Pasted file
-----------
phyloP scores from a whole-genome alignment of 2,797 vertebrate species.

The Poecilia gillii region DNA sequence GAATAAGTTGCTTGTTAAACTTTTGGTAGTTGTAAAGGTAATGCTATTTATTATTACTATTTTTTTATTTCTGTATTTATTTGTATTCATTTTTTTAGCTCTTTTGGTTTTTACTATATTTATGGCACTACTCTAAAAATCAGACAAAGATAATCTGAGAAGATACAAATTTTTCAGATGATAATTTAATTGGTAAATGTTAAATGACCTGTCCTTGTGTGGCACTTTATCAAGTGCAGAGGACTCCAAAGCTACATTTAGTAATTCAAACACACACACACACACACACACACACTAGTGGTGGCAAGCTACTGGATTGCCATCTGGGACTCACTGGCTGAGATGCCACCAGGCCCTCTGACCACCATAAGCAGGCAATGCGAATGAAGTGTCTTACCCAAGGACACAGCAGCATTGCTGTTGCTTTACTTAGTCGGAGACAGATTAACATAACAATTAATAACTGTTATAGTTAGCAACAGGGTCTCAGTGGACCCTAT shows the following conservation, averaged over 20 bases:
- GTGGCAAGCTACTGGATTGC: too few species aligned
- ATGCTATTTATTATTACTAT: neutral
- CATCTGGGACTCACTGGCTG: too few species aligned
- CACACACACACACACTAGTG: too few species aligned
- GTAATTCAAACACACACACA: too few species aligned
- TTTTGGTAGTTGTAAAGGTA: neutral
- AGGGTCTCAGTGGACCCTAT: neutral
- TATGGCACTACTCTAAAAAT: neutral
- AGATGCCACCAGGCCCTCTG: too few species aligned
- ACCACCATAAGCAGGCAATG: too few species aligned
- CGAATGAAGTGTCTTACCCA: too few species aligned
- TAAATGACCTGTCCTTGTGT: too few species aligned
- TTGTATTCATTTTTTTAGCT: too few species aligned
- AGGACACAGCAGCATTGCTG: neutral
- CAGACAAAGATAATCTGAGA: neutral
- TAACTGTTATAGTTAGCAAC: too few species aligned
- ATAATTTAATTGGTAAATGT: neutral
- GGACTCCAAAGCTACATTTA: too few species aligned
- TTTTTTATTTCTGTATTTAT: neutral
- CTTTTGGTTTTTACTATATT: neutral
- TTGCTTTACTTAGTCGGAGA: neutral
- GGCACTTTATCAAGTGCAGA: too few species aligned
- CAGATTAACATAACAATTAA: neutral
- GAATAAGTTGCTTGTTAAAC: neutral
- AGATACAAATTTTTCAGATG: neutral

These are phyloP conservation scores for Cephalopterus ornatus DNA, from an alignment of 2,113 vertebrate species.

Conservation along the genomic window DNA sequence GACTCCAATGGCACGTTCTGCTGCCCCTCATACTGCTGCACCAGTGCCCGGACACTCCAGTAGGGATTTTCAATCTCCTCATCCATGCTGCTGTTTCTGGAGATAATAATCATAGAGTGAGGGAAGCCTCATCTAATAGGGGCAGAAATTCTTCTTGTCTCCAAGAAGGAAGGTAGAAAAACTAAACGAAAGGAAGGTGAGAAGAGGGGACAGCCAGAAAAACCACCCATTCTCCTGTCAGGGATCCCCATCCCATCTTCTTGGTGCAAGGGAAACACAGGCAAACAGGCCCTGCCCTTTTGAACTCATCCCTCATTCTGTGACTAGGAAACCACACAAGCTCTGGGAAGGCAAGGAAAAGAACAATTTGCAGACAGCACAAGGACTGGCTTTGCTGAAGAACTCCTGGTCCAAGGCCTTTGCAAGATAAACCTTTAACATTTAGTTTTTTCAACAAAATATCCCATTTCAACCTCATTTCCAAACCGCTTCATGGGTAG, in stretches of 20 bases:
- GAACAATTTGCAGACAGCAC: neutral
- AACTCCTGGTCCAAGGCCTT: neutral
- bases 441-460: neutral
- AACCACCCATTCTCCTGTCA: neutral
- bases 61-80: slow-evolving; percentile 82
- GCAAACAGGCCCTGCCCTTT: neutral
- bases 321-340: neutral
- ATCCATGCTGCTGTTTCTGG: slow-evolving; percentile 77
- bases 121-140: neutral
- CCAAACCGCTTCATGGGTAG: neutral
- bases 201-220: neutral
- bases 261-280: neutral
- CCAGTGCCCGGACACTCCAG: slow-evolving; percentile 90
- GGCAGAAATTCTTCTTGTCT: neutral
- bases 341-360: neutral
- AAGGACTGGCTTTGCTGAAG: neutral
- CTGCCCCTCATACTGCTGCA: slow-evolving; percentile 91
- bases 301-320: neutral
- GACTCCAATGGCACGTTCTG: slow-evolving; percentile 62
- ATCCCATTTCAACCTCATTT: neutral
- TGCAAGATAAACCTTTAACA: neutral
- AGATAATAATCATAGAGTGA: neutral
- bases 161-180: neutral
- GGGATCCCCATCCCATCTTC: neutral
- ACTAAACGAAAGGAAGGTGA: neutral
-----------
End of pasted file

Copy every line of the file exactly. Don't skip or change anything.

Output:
phyloP scores from a whole-genome alignment of 2,797 vertebrate species.

The Poecilia gillii region DNA sequence GAATAAGTTGCTTGTTAAACTTTTGGTAGTTGTAAAGGTAATGCTATTTATTATTACTATTTTTTTATTTCTGTATTTATTTGTATTCATTTTTTTAGCTCTTTTGGTTTTTACTATATTTATGGCACTACTCTAAAAATCAGACAAAGATAATCTGAGAAGATACAAATTTTTCAGATGATAATTTAATTGGTAAATGTTAAATGACCTGTCCTTGTGTGGCACTTTATCAAGTGCAGAGGACTCCAAAGCTACATTTAGTAATTCAAACACACACACACACACACACACACACTAGTGGTGGCAAGCTACTGGATTGCCATCTGGGACTCACTGGCTGAGATGCCACCAGGCCCTCTGACCACCATAAGCAGGCAATGCGAATGAAGTGTCTTACCCAAGGACACAGCAGCATTGCTGTTGCTTTACTTAGTCGGAGACAGATTAACATAACAATTAATAACTGTTATAGTTAGCAACAGGGTCTCAGTGGACCCTAT shows the following conservation, averaged over 20 bases:
- GTGGCAAGCTACTGGATTGC: too few species aligned
- ATGCTATTTATTATTACTAT: neutral
- CATCTGGGACTCACTGGCTG: too few species aligned
- CACACACACACACACTAGTG: too few species aligned
- GTAATTCAAACACACACACA: too few species aligned
- TTTTGGTAGTTGTAAAGGTA: neutral
- AGGGTCTCAGTGGACCCTAT: neutral
- TATGGCACTACTCTAAAAAT: neutral
- AGATGCCACCAGGCCCTCTG: too few species aligned
- ACCACCATAAGCAGGCAATG: too few species aligned
- CGAATGAAGTGTCTTACCCA: too few species aligned
- TAAATGACCTGTCCTTGTGT: too few species aligned
- TTGTATTCATTTTTTTAGCT: too few species aligned
- AGGACACAGCAGCATTGCTG: neutral
- CAGACAAAGATAATCTGAGA: neutral
- TAACTGTTATAGTTAGCAAC: too few species aligned
- ATAATTTAATTGGTAAATGT: neutral
- GGACTCCAAAGCTACATTTA: too few species aligned
- TTTTTTATTTCTGTATTTAT: neutral
- CTTTTGGTTTTTACTATATT: neutral
- TTGCTTTACTTAGTCGGAGA: neutral
- GGCACTTTATCAAGTGCAGA: too few species aligned
- CAGATTAACATAACAATTAA: neutral
- GAATAAGTTGCTTGTTAAAC: neutral
- AGATACAAATTTTTCAGATG: neutral

These are phyloP conservation scores for Cephalopterus ornatus DNA, from an alignment of 2,113 vertebrate species.

Conservation along the genomic window DNA sequence GACTCCAATGGCACGTTCTGCTGCCCCTCATACTGCTGCACCAGTGCCCGGACACTCCAGTAGGGATTTTCAATCTCCTCATCCATGCTGCTGTTTCTGGAGATAATAATCATAGAGTGAGGGAAGCCTCATCTAATAGGGGCAGAAATTCTTCTTGTCTCCAAGAAGGAAGGTAGAAAAACTAAACGAAAGGAAGGTGAGAAGAGGGGACAGCCAGAAAAACCACCCATTCTCCTGTCAGGGATCCCCATCCCATCTTCTTGGTGCAAGGGAAACACAGGCAAACAGGCCCTGCCCTTTTGAACTCATCCCTCATTCTGTGACTAGGAAACCACACAAGCTCTGGGAAGGCAAGGAAAAGAACAATTTGCAGACAGCACAAGGACTGGCTTTGCTGAAGAACTCCTGGTCCAAGGCCTTTGCAAGATAAACCTTTAACATTTAGTTTTTTCAACAAAATATCCCATTTCAACCTCATTTCCAAACCGCTTCATGGGTAG, in stretches of 20 bases:
- GAACAATTTGCAGACAGCAC: neutral
- AACTCCTGGTCCAAGGCCTT: neutral
- bases 441-460: neutral
- AACCACCCATTCTCCTGTCA: neutral
- bases 61-80: slow-evolving; percentile 82
- GCAAACAGGCCCTGCCCTTT: neutral
- bases 321-340: neutral
- ATCCATGCTGCTGTTTCTGG: slow-evolving; percentile 77
- bases 121-140: neutral
- CCAAACCGCTTCATGGGTAG: neutral
- bases 201-220: neutral
- bases 261-280: neutral
- CCAGTGCCCGGACACTCCAG: slow-evolving; percentile 90
- GGCAGAAATTCTTCTTGTCT: neutral
- bases 341-360: neutral
- AAGGACTGGCTTTGCTGAAG: neutral
- CTGCCCCTCATACTGCTGCA: slow-evolving; percentile 91
- bases 301-320: neutral
- GACTCCAATGGCACGTTCTG: slow-evolving; percentile 62
- ATCCCATTTCAACCTCATTT: neutral
- TGCAAGATAAACCTTTAACA: neutral
- AGATAATAATCATAGAGTGA: neutral
- bases 161-180: neutral
- GGGATCCCCATCCCATCTTC: neutral
- ACTAAACGAAAGGAAGGTGA: neutral